}
}
2

Second point from the accepted answer is quite simple and provides desired result: output revision number somewhere within the application UI:

Use SubWCRev.exe with some custom code (script) in your build process to insert the value into your file(s).

1) Think about what Assembly attribute to use and comment/remove its line in one of your projects' AssemblyInfo file (I have chosen a "common" project and AssemblyFileVersion attribute). Certain limitations may apply to various assembly attributes based on msbuild version as indicated here.

2) Create a template for use to generate the whole version. E.g.: SolutionInfo.cs.tmpl

using System.Reflection;

// Version information for an assembly consists of the following four values:
//
//      Major Version
//      Minor Version 
//      Build Number
//      Revision 
//
// You can specify all the values or you can default the Revision and Build Numbers 
// by using the '*' as shown below:
[assembly: AssemblyFileVersion("1.0.0.$WCREV$")] 
// [assembly: AssemblyVersion("1.0.0.$WCREV$")]

3) Create actual file to be used to store generated version. E.g.: SolutionInfo.cs. This can be empty, as it will be automatically generated on build. After build, it should like this:

using System.Reflection;

// Version information for an assembly consists of the following four values:
//
//      Major Version
//      Minor Version 
//      Build Number
//      Revision 
//
// You can specify all the values or you can default the Revision and Build Numbers 
// by using the '*' as shown below:
[assembly: AssemblyFileVersion("1.0.0.16788")] 
// [assembly: AssemblyVersion("1.0.0.16788")]

Make sure to ignore/exclude this file from source control.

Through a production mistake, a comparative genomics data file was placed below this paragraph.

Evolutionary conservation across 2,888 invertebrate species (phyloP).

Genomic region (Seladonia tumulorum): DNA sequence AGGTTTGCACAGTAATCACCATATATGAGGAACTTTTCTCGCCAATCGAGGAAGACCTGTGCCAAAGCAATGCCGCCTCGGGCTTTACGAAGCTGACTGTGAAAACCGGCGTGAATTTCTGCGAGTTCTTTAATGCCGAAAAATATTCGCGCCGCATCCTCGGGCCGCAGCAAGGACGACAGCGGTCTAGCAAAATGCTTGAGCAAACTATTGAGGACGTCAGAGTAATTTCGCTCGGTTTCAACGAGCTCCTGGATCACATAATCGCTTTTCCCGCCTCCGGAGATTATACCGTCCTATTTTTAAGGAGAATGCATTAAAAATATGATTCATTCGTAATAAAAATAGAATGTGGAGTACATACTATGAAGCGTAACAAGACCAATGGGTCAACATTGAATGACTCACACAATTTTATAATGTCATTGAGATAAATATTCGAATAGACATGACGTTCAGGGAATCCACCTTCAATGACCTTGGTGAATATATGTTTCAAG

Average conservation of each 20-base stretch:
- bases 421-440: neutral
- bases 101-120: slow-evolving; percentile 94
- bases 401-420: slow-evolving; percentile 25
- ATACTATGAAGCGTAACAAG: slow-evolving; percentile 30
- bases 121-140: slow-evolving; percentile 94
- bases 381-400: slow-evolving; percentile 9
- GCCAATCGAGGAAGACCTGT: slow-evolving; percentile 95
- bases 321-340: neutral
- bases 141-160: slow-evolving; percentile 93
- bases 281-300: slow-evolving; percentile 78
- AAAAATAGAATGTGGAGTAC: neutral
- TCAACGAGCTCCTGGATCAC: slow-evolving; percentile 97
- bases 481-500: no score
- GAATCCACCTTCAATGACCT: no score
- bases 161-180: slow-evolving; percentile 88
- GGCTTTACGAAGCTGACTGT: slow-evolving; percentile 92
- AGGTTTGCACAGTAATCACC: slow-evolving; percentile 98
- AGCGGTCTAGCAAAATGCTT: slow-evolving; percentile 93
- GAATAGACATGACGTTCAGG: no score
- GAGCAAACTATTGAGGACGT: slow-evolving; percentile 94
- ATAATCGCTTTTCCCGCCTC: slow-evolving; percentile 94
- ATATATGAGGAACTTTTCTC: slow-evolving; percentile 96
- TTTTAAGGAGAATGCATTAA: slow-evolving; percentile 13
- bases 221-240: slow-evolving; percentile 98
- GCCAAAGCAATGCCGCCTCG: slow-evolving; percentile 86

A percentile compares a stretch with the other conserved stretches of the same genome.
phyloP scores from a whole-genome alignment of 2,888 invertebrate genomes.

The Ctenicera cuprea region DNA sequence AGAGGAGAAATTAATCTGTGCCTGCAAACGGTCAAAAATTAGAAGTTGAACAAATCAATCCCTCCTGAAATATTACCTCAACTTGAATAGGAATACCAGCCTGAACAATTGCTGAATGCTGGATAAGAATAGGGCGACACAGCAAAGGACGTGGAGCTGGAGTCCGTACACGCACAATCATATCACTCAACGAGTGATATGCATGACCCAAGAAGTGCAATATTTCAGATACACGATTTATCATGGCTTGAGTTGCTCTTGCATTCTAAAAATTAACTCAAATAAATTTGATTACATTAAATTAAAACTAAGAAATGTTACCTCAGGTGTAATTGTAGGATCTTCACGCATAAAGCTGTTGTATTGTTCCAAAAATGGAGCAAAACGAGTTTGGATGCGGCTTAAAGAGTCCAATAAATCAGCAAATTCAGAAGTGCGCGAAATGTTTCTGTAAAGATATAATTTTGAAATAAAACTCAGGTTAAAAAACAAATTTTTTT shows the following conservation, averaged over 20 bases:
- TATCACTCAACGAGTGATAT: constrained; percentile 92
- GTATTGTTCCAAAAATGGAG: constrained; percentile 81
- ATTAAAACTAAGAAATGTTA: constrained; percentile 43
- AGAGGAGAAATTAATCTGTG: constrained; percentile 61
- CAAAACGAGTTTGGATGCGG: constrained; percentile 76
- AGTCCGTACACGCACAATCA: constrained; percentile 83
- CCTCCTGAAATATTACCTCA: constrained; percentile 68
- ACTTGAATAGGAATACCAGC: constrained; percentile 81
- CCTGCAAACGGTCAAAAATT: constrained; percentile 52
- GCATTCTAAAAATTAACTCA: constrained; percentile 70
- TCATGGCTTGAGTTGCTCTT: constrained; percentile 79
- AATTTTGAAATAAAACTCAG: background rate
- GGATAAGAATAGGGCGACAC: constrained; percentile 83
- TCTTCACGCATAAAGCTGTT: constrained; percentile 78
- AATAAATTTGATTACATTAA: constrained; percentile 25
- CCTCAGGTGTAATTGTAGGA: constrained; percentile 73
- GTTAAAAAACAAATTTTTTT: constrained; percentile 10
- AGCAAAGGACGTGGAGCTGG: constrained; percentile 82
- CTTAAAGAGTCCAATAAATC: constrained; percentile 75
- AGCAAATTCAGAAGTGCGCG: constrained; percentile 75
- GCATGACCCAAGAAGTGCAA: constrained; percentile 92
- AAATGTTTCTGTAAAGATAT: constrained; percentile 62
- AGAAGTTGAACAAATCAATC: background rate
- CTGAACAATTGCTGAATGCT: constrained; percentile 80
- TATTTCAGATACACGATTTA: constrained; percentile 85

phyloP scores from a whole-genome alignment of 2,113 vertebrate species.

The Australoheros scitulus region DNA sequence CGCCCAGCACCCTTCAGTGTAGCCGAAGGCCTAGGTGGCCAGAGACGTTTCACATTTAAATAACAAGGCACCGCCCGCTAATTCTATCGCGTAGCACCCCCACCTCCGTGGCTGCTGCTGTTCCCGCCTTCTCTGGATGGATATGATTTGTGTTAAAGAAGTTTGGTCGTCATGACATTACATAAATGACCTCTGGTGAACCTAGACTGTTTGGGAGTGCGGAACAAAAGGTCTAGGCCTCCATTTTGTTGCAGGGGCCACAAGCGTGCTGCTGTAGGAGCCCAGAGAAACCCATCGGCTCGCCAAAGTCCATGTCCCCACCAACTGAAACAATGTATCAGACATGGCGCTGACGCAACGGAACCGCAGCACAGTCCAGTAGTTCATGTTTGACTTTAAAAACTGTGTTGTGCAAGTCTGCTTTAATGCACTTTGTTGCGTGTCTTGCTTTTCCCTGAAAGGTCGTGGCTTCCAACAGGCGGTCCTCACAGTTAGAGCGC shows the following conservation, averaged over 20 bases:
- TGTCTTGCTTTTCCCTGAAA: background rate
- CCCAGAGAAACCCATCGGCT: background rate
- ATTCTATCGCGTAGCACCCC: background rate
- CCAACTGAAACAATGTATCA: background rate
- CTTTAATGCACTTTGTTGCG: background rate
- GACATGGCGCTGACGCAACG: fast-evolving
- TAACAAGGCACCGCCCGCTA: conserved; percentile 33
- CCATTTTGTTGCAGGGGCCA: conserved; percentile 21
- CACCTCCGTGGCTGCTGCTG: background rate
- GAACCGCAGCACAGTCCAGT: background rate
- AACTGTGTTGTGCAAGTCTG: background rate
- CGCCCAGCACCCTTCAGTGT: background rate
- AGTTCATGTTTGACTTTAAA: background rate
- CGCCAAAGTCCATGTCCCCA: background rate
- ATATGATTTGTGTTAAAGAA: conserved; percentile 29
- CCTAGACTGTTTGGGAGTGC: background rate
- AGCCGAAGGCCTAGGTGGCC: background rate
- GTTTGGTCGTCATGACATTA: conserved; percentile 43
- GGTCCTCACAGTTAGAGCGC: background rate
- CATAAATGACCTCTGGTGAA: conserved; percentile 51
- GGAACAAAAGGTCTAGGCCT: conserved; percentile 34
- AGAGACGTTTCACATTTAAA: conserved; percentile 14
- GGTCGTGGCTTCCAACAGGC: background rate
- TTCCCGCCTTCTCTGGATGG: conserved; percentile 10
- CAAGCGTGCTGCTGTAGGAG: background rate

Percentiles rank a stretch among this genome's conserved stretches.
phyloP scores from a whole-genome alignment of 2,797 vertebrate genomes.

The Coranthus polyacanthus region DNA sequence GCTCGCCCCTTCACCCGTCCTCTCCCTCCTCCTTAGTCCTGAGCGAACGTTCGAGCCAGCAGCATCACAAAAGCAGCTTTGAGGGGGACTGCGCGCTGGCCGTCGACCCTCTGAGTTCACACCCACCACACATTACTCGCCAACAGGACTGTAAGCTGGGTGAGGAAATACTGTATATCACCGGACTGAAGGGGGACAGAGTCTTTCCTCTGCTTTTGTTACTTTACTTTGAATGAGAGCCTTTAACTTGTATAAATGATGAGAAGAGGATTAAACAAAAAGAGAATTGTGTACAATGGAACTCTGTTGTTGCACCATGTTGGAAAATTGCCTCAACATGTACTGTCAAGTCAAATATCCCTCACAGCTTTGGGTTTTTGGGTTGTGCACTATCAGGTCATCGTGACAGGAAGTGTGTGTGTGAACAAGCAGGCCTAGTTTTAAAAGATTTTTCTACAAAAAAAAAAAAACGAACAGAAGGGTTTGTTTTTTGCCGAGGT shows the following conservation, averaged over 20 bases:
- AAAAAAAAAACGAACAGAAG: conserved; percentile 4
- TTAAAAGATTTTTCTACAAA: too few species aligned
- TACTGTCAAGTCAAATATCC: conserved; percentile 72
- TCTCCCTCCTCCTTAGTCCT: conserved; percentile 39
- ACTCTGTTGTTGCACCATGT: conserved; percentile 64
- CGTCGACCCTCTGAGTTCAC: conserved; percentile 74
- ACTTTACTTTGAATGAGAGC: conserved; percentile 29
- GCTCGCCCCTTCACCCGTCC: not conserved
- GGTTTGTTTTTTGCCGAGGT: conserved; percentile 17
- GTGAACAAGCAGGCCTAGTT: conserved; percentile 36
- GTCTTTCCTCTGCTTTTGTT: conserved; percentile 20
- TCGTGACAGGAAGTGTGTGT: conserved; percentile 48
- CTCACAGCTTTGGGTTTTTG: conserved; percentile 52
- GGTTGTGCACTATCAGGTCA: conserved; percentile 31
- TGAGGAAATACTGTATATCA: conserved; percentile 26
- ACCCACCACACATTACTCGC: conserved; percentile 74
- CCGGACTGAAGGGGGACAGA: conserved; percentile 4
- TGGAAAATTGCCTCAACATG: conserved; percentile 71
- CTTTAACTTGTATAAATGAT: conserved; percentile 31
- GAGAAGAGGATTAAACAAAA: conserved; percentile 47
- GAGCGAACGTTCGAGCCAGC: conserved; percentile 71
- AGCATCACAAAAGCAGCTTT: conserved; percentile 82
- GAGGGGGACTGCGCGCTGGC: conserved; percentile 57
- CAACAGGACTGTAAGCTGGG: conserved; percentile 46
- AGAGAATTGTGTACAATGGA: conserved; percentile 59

4) Create prebuild event to fetch revision number and create the file from its template:

"C:\Program Files\TortoiseSVN\bin\subwcrev" "$(ProjectDir).\.." "$(ProjectDir)\Properties\SolutionInfo.cs.tmpl" "$(ProjectDir)\Properties\SolutionInfo.cs"

Note: This build event assumes subwcrev is installed by TortoiseSVN in its default path. Build server must have the same configuration, so that build does not crash. If subwcrev is registered in PATH, the full path is no longer necessary.

5) Version fetch

public static class VersionExtensions
{
    public static string GetFileVersion(this Assembly assembly)
    {
        var value = assembly.GetCustomAttributes(typeof(AssemblyFileVersionAttribute), false)
                            .OfType<AssemblyFileVersionAttribute>()
                            .SingleOrDefault();

        return value != null ? value.Version : "?.?.?.?";
    }

    public static string GetCommonFileVersion()
    {
        var assembly = Assembly.GetAssembly(typeof(Common.Web.VersionExtensions));

        var value = assembly.GetCustomAttributes(typeof(AssemblyFileVersionAttribute), false)
                            .OfType<AssemblyFileVersionAttribute>()
                            .SingleOrDefault();

        return value != null ? value.Version : "?.?.?.?";
    }
2

The db that subversion uses is sqlite, it's called wc.db in the .svn folder of your project. All you need to do is use the sqlite db provider (Install-Package System.Data.Sqlite), and run Select max(revision) from NODE using the full path to wc.db as the data source in the connection string

0

The request is to have the latest revision displayed on the site so testers know what version they are looking at.

Here's what I plan to do: testers need the info of the build u put. Why not create batch file that calls svnversion or svn info and writes the output to a text file ? You can call it using a post build event of your project/solution file or even cruisecontrol whenever a new build is deployed. And if the file is generated within your website, your can use asp.net to read and include the info in your footer or simply let testers access this text file.

Not a straight solution. But will work for sure.